Designed by Nature
In our first decade years, we are pampered, adored, disciplined, loved, teased, respected, and cared for. Our bodies are growing, changing, doubling, tripling, quadrupling in size and presence. I was oblivious to all of this. I can vividly remember soft, child-skin, pudgy fingers, round feet, baby leg hair, dark tanned skin, skinned knees, billowy dresses, patent leather shoes, 70’s poncho and clogs looking up. Always looking up. I was growing, and it was all designed by nature.
In our teens, we are uncontrollably changing. The transformation from child to woman is slow, fast, shocking, painful and mysterious. My twenties and thirties were a bit of a blur in the best of ways. I was healthy, energetic, strong and lucky. And then my 40s attacked me one year at a time, and there is nothing I could do about it. I noticed incremental shifts wreaking havoc on my body and instilling a great fear of the unknown, a reversal of adolescence. I have always been active, open to new ways of exercising, and always a runner.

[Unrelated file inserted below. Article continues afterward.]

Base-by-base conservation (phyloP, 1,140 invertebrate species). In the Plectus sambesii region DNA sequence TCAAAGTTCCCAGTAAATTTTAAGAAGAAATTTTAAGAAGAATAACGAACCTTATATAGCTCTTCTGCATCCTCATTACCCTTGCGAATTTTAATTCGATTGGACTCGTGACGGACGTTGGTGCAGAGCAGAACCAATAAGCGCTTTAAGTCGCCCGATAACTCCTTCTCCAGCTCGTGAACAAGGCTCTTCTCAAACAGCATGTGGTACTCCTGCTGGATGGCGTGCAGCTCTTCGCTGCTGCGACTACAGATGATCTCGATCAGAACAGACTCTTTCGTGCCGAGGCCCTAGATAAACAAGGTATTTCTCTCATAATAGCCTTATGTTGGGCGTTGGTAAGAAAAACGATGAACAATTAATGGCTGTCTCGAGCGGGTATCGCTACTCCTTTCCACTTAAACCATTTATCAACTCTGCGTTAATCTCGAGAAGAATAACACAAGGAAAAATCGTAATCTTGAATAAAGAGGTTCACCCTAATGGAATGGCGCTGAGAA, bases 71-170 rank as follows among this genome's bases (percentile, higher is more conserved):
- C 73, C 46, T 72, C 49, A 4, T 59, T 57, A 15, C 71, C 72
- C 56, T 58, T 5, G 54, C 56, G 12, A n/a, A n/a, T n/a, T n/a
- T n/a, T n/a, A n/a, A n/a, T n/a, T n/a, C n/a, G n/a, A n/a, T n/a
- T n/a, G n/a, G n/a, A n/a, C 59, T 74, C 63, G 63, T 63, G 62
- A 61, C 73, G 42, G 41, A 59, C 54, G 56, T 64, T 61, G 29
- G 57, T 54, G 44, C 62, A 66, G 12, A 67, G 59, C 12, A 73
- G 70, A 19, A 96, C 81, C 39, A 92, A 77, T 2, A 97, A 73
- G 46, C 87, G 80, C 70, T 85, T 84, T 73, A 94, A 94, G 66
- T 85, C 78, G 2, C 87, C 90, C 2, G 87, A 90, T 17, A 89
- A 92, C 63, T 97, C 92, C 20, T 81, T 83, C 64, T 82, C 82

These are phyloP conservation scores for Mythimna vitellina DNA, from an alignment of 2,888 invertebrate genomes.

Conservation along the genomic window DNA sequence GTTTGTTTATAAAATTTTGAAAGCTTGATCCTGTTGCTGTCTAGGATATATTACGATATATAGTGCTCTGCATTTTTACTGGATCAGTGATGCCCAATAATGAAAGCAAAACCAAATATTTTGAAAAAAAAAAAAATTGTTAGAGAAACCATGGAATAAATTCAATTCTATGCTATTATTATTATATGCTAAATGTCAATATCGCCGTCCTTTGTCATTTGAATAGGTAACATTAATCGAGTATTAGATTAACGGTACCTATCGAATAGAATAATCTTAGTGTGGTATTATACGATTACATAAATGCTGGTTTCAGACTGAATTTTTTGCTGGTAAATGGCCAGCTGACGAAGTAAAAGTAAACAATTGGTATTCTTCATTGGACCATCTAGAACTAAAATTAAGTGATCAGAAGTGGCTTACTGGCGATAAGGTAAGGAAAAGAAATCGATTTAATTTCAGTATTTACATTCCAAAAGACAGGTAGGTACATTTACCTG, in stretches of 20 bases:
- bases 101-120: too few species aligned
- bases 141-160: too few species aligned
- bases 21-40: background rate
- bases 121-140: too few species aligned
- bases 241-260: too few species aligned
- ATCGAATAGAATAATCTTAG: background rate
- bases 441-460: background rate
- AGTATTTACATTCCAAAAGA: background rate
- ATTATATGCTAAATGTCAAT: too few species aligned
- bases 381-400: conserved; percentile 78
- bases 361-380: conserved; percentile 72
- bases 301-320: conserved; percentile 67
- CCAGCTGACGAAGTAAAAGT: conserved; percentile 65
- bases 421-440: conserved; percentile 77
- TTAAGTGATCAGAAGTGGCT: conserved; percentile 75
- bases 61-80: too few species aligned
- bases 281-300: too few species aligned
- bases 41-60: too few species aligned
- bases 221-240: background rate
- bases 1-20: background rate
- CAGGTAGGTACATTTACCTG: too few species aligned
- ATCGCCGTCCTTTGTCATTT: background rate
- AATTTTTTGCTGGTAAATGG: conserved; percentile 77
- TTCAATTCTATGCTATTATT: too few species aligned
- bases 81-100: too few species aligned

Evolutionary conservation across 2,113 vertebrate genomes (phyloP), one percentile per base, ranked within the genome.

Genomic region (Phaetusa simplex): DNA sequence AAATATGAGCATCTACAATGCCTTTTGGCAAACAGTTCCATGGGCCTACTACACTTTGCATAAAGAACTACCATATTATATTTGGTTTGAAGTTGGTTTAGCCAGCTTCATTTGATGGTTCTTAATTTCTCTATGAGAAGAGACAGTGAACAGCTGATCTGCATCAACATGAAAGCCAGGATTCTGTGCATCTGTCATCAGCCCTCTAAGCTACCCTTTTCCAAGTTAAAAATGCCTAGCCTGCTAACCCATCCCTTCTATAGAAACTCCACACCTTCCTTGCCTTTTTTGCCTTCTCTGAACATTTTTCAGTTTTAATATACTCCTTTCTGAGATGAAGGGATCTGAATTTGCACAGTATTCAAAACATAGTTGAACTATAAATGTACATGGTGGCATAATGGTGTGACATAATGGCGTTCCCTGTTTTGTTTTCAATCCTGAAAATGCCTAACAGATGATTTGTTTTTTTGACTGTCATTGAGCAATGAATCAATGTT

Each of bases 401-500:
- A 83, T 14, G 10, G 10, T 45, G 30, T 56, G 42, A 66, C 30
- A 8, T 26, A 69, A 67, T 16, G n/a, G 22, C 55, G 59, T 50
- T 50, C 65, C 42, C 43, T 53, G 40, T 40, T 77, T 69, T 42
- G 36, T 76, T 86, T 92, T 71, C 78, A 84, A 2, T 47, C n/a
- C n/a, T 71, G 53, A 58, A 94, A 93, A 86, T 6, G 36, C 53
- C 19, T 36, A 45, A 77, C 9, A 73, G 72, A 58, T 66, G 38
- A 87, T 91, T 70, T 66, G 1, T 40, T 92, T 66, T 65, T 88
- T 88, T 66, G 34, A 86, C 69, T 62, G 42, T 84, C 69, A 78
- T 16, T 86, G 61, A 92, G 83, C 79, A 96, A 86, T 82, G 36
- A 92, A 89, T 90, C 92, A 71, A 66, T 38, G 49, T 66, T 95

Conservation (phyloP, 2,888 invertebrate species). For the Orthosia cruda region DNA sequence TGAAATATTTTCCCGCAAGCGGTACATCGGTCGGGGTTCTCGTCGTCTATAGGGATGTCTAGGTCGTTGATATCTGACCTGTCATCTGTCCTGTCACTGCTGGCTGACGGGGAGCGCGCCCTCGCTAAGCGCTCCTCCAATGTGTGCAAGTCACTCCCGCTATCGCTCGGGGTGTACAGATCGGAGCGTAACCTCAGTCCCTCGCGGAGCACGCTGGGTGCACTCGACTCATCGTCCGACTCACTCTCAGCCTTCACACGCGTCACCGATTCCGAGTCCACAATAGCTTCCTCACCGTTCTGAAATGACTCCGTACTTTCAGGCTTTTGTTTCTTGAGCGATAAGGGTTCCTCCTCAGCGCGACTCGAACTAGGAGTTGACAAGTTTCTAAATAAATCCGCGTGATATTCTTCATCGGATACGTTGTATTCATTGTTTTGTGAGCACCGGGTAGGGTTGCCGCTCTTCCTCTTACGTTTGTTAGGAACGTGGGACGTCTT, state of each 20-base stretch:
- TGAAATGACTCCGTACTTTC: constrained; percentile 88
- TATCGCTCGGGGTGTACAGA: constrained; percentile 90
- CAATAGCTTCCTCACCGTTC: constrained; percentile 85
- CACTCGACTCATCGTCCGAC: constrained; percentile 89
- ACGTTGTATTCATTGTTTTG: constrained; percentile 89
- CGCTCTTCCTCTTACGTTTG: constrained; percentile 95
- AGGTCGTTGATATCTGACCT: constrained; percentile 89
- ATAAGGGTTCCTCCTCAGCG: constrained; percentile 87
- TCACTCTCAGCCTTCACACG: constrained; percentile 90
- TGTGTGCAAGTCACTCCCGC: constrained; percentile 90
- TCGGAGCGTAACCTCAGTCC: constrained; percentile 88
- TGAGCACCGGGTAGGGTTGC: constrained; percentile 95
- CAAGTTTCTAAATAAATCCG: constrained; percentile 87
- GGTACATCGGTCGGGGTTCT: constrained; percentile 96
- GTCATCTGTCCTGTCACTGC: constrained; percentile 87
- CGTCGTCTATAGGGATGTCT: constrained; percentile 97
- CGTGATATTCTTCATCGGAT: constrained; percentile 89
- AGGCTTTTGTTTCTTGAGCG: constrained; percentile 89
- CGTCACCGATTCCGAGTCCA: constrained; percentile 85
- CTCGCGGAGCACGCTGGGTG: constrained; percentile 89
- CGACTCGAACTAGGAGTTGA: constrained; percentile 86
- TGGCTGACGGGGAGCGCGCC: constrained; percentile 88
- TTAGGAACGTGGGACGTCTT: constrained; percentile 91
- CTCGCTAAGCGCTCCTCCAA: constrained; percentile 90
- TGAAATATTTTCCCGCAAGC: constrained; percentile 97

After nearly a lifetime of long distance running, I turned to yo-yo diets, then yoga to combat the slowing down and collecting mass on my body. I have spent years trying to find the fountain of youth, and the elixir has escaped me as I bounced from hot yoga and ketosis to ashtanga and kitchari. I am a mockery of my own intent. I wasted decades not recognizing the gift of health and youth and energy, and none of these temporary solutions can prolong the decades that remain.
2 years ago, I began a journey of ditching all the things I knew, and I decided to try out this new thing — listening to myself. Using food to balance my hormones, using exercise through unconventional methods (I have thoroughly benefited from the Tracy Anderson Method), and more recently, adding HIIT with Shaina Fata, it has become obvious to me that there is no singular solution to dealing with the shifts in weight, mood, or energy levels. There are multiple solutions and learning to be open and listening to our new needs. It’s really challenging to not just push through, to actually rest when I need rest, move when I need to move and be kinder about not being able to eat perfectly every day.
It’s important to listen, learn and explore options, especially now, when our bodies are sending us new signals.